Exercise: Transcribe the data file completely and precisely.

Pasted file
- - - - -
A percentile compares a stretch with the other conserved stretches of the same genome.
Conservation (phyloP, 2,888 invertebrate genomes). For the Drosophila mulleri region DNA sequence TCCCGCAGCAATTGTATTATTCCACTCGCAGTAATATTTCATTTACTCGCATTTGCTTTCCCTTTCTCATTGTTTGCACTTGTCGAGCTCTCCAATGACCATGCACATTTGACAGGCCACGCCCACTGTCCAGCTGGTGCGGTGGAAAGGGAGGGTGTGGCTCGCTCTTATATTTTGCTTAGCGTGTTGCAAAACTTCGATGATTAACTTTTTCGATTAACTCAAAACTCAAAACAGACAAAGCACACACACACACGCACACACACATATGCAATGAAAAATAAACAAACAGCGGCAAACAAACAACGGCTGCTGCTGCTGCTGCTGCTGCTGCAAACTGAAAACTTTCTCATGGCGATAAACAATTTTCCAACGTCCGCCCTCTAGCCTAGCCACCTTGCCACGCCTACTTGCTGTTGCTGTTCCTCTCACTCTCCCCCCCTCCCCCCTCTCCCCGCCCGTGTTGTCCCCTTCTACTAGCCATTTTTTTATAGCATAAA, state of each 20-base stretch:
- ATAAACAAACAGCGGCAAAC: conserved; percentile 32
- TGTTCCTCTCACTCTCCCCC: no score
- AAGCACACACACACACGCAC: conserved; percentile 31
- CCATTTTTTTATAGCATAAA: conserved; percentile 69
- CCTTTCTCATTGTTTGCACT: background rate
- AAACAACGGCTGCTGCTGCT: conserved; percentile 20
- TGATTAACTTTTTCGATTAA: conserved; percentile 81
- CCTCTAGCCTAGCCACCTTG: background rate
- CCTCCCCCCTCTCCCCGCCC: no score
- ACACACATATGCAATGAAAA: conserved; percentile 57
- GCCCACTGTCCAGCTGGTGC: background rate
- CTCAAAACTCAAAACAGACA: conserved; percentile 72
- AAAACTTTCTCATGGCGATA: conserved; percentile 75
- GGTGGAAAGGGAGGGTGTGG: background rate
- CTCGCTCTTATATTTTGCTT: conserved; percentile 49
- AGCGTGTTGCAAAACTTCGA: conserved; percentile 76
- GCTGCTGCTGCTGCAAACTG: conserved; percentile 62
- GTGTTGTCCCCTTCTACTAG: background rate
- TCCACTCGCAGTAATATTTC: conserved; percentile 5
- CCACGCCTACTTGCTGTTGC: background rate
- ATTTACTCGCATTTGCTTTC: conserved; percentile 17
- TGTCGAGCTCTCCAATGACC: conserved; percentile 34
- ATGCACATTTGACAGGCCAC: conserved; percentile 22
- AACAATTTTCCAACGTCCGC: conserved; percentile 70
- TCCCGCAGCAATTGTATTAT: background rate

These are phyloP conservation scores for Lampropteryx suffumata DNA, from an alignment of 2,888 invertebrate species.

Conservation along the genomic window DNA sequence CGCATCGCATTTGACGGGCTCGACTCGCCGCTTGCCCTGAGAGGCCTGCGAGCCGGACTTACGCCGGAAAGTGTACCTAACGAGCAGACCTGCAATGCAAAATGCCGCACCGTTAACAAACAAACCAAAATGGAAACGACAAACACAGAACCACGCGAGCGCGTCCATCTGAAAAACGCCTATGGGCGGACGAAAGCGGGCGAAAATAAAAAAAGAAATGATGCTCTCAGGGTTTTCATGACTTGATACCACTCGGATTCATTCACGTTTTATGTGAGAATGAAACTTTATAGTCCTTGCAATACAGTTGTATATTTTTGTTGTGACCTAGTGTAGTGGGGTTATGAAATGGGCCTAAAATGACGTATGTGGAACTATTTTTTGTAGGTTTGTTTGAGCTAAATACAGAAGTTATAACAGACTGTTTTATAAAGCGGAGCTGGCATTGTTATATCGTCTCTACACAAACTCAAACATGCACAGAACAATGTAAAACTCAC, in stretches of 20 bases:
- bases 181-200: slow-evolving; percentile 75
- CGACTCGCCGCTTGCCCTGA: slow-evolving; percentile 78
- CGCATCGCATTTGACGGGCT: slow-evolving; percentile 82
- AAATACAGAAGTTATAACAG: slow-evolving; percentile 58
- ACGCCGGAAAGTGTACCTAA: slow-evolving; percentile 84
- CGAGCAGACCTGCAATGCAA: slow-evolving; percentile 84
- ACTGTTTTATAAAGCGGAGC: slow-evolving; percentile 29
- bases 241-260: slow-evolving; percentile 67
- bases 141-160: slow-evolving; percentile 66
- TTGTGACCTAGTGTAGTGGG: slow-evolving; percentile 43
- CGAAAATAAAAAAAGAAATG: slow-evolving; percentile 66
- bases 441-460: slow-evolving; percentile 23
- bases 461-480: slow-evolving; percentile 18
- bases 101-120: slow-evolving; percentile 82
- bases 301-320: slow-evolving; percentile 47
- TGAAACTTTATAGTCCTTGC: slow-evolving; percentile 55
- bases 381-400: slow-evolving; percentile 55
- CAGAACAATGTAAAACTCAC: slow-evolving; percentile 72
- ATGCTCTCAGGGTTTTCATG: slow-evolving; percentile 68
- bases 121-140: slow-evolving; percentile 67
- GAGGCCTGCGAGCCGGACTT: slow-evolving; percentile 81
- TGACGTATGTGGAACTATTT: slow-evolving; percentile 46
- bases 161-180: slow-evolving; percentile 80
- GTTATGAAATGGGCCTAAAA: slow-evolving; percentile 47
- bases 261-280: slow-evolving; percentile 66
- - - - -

A percentile compares a stretch with the other conserved stretches of the same genome.
Conservation (phyloP, 2,888 invertebrate genomes). For the Drosophila mulleri region DNA sequence TCCCGCAGCAATTGTATTATTCCACTCGCAGTAATATTTCATTTACTCGCATTTGCTTTCCCTTTCTCATTGTTTGCACTTGTCGAGCTCTCCAATGACCATGCACATTTGACAGGCCACGCCCACTGTCCAGCTGGTGCGGTGGAAAGGGAGGGTGTGGCTCGCTCTTATATTTTGCTTAGCGTGTTGCAAAACTTCGATGATTAACTTTTTCGATTAACTCAAAACTCAAAACAGACAAAGCACACACACACACGCACACACACATATGCAATGAAAAATAAACAAACAGCGGCAAACAAACAACGGCTGCTGCTGCTGCTGCTGCTGCTGCAAACTGAAAACTTTCTCATGGCGATAAACAATTTTCCAACGTCCGCCCTCTAGCCTAGCCACCTTGCCACGCCTACTTGCTGTTGCTGTTCCTCTCACTCTCCCCCCCTCCCCCCTCTCCCCGCCCGTGTTGTCCCCTTCTACTAGCCATTTTTTTATAGCATAAA, state of each 20-base stretch:
- ATAAACAAACAGCGGCAAAC: conserved; percentile 32
- TGTTCCTCTCACTCTCCCCC: no score
- AAGCACACACACACACGCAC: conserved; percentile 31
- CCATTTTTTTATAGCATAAA: conserved; percentile 69
- CCTTTCTCATTGTTTGCACT: background rate
- AAACAACGGCTGCTGCTGCT: conserved; percentile 20
- TGATTAACTTTTTCGATTAA: conserved; percentile 81
- CCTCTAGCCTAGCCACCTTG: background rate
- CCTCCCCCCTCTCCCCGCCC: no score
- ACACACATATGCAATGAAAA: conserved; percentile 57
- GCCCACTGTCCAGCTGGTGC: background rate
- CTCAAAACTCAAAACAGACA: conserved; percentile 72
- AAAACTTTCTCATGGCGATA: conserved; percentile 75
- GGTGGAAAGGGAGGGTGTGG: background rate
- CTCGCTCTTATATTTTGCTT: conserved; percentile 49
- AGCGTGTTGCAAAACTTCGA: conserved; percentile 76
- GCTGCTGCTGCTGCAAACTG: conserved; percentile 62
- GTGTTGTCCCCTTCTACTAG: background rate
- TCCACTCGCAGTAATATTTC: conserved; percentile 5
- CCACGCCTACTTGCTGTTGC: background rate
- ATTTACTCGCATTTGCTTTC: conserved; percentile 17
- TGTCGAGCTCTCCAATGACC: conserved; percentile 34
- ATGCACATTTGACAGGCCAC: conserved; percentile 22
- AACAATTTTCCAACGTCCGC: conserved; percentile 70
- TCCCGCAGCAATTGTATTAT: background rate

These are phyloP conservation scores for Lampropteryx suffumata DNA, from an alignment of 2,888 invertebrate species.

Conservation along the genomic window DNA sequence CGCATCGCATTTGACGGGCTCGACTCGCCGCTTGCCCTGAGAGGCCTGCGAGCCGGACTTACGCCGGAAAGTGTACCTAACGAGCAGACCTGCAATGCAAAATGCCGCACCGTTAACAAACAAACCAAAATGGAAACGACAAACACAGAACCACGCGAGCGCGTCCATCTGAAAAACGCCTATGGGCGGACGAAAGCGGGCGAAAATAAAAAAAGAAATGATGCTCTCAGGGTTTTCATGACTTGATACCACTCGGATTCATTCACGTTTTATGTGAGAATGAAACTTTATAGTCCTTGCAATACAGTTGTATATTTTTGTTGTGACCTAGTGTAGTGGGGTTATGAAATGGGCCTAAAATGACGTATGTGGAACTATTTTTTGTAGGTTTGTTTGAGCTAAATACAGAAGTTATAACAGACTGTTTTATAAAGCGGAGCTGGCATTGTTATATCGTCTCTACACAAACTCAAACATGCACAGAACAATGTAAAACTCAC, in stretches of 20 bases:
- bases 181-200: slow-evolving; percentile 75
- CGACTCGCCGCTTGCCCTGA: slow-evolving; percentile 78
- CGCATCGCATTTGACGGGCT: slow-evolving; percentile 82
- AAATACAGAAGTTATAACAG: slow-evolving; percentile 58
- ACGCCGGAAAGTGTACCTAA: slow-evolving; percentile 84
- CGAGCAGACCTGCAATGCAA: slow-evolving; percentile 84
- ACTGTTTTATAAAGCGGAGC: slow-evolving; percentile 29
- bases 241-260: slow-evolving; percentile 67
- bases 141-160: slow-evolving; percentile 66
- TTGTGACCTAGTGTAGTGGG: slow-evolving; percentile 43
- CGAAAATAAAAAAAGAAATG: slow-evolving; percentile 66
- bases 441-460: slow-evolving; percentile 23
- bases 461-480: slow-evolving; percentile 18
- bases 101-120: slow-evolving; percentile 82
- bases 301-320: slow-evolving; percentile 47
- TGAAACTTTATAGTCCTTGC: slow-evolving; percentile 55
- bases 381-400: slow-evolving; percentile 55
- CAGAACAATGTAAAACTCAC: slow-evolving; percentile 72
- ATGCTCTCAGGGTTTTCATG: slow-evolving; percentile 68
- bases 121-140: slow-evolving; percentile 67
- GAGGCCTGCGAGCCGGACTT: slow-evolving; percentile 81
- TGACGTATGTGGAACTATTT: slow-evolving; percentile 46
- bases 161-180: slow-evolving; percentile 80
- GTTATGAAATGGGCCTAAAA: slow-evolving; percentile 47
- bases 261-280: slow-evolving; percentile 66